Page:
The highly anticipated first debate between Donald Trump and Hillary Clinton appears to have broken records as the most watched presidential debate in history.
"I was quite excited to get to watch it," said voter Belinda Taylor. "I watched it from the beginning to the end."
One population analyst said both Trump and Clinton may have been courting college-educated white females.
"College educated white females, their political party identification is split about 50/50 Democrats and Republicans and certainly they'd both like them and they'd both like to get them out to vote," said Boston University political science professor, Virginia Sapiro.
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Sapiro said while we won't know the true impact of the debate until the newest polls come out, she believes Trump may have turned off some female voters by interrupting Clinton throughout the debate.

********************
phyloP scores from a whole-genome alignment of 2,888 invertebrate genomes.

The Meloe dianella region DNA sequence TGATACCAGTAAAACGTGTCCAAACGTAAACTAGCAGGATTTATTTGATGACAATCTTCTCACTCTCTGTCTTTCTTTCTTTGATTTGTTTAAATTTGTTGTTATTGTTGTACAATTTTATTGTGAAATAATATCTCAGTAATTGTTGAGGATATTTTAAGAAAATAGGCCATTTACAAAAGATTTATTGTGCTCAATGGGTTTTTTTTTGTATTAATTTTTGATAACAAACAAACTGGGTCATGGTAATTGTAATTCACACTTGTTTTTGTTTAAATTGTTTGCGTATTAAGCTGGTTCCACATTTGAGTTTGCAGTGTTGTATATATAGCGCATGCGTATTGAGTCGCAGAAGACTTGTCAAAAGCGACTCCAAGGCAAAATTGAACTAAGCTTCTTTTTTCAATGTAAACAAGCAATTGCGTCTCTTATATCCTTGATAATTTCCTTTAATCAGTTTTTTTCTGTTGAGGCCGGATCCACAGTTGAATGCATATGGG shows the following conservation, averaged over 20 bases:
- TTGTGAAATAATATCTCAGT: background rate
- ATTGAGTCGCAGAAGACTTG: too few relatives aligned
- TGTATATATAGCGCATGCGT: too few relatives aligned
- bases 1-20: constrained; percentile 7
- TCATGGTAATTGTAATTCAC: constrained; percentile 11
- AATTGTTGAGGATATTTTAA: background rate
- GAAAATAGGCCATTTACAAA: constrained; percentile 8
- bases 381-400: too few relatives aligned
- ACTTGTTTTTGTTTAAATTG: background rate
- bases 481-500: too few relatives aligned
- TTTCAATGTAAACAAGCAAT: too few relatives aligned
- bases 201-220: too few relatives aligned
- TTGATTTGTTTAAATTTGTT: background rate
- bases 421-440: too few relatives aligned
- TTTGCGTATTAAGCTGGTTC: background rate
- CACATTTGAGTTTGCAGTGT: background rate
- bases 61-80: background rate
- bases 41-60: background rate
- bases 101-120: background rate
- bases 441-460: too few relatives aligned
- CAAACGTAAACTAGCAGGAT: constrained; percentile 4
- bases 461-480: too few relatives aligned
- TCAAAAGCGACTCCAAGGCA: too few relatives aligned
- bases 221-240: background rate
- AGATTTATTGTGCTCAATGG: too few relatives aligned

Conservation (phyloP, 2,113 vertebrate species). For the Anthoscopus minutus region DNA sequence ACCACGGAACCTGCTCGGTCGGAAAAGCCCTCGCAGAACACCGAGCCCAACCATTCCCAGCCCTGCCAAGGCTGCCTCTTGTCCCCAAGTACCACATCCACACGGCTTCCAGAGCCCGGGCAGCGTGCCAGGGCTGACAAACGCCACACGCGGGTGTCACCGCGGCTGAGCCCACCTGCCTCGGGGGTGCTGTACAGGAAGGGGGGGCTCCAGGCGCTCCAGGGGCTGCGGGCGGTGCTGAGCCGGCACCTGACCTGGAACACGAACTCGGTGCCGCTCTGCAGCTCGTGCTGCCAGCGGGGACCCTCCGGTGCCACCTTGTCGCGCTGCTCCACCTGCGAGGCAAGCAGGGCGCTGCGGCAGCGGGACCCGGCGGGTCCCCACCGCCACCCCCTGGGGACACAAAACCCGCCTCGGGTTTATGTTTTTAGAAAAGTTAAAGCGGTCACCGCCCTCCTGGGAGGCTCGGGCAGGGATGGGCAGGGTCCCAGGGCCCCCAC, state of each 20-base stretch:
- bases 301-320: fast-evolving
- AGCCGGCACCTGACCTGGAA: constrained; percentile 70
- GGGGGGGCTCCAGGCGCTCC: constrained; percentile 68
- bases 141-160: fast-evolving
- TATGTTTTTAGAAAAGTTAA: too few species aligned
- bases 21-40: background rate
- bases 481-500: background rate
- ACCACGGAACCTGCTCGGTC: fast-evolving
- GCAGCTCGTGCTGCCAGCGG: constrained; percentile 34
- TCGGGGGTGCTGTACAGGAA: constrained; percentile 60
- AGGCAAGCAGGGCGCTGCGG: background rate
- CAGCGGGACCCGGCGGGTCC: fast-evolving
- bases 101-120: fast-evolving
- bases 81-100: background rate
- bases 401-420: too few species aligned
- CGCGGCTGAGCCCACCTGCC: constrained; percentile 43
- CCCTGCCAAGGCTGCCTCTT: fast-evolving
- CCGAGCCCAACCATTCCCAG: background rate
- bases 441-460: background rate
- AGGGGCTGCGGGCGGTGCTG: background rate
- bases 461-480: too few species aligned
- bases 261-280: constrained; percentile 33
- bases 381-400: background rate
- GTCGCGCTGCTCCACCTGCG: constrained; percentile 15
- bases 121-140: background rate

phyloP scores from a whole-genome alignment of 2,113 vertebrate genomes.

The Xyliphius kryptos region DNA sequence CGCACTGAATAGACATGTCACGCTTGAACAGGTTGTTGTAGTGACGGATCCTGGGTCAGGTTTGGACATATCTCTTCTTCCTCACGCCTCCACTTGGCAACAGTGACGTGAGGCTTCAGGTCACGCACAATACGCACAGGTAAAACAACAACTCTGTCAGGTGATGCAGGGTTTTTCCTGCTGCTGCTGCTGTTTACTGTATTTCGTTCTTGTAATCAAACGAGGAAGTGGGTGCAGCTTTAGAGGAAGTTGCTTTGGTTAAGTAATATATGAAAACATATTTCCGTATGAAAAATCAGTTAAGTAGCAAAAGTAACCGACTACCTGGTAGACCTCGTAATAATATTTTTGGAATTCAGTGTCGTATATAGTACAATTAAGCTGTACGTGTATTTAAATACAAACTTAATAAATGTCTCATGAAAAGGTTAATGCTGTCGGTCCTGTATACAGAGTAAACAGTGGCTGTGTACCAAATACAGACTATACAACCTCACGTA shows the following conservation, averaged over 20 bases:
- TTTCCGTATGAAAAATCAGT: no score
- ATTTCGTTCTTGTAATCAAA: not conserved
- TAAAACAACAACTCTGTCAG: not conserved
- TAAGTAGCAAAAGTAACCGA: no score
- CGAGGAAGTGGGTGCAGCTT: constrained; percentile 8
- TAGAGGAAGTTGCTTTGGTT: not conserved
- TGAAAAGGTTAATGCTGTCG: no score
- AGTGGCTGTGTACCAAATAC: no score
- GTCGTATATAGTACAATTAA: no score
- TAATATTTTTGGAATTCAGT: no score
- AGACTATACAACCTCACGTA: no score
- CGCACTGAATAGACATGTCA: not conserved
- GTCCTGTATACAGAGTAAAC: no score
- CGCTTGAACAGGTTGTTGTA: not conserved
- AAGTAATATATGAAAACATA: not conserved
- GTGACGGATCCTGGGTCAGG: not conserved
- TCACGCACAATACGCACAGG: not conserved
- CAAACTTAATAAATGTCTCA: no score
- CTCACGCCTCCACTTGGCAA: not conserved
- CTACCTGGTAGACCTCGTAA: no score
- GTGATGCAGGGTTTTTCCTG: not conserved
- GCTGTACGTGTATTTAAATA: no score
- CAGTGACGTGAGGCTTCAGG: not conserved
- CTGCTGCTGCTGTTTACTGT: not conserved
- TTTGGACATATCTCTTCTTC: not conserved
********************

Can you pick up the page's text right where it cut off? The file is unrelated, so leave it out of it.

"There's a lot of social science research that shows that men tend to interrupt women a lot in general and talk over them, and certainly that was a very good example of that," Sapiro said.
So what did this target group think about last night's debate performance? For some it solidified what they were already leaning towards.
"I don't think Donald Trump represents what college educated women in this country want," Erin McCarran of Stoneham, Massachusetts said.
"He doesn't always say the right thing but he says what we think sometimes and don't have the nerve to say," Trump supporter Marnie Corley said.
For others who hadn't made their mind up yet, it was an opportunity to see how the candidates handled the pressure.
"I was on the fence because I wasn't sure that she could not take the bait, watching her last night I realized, yeah, she's been dealing with guys like Trump since she was in second grade," said Helen Jackson of Cambridge, Massachusetts.
But for some, they're still not really enamored with either candidate.
"We're all very not feeling it, because we don't feel like they have our values at heart," student Jasmine Oliver said.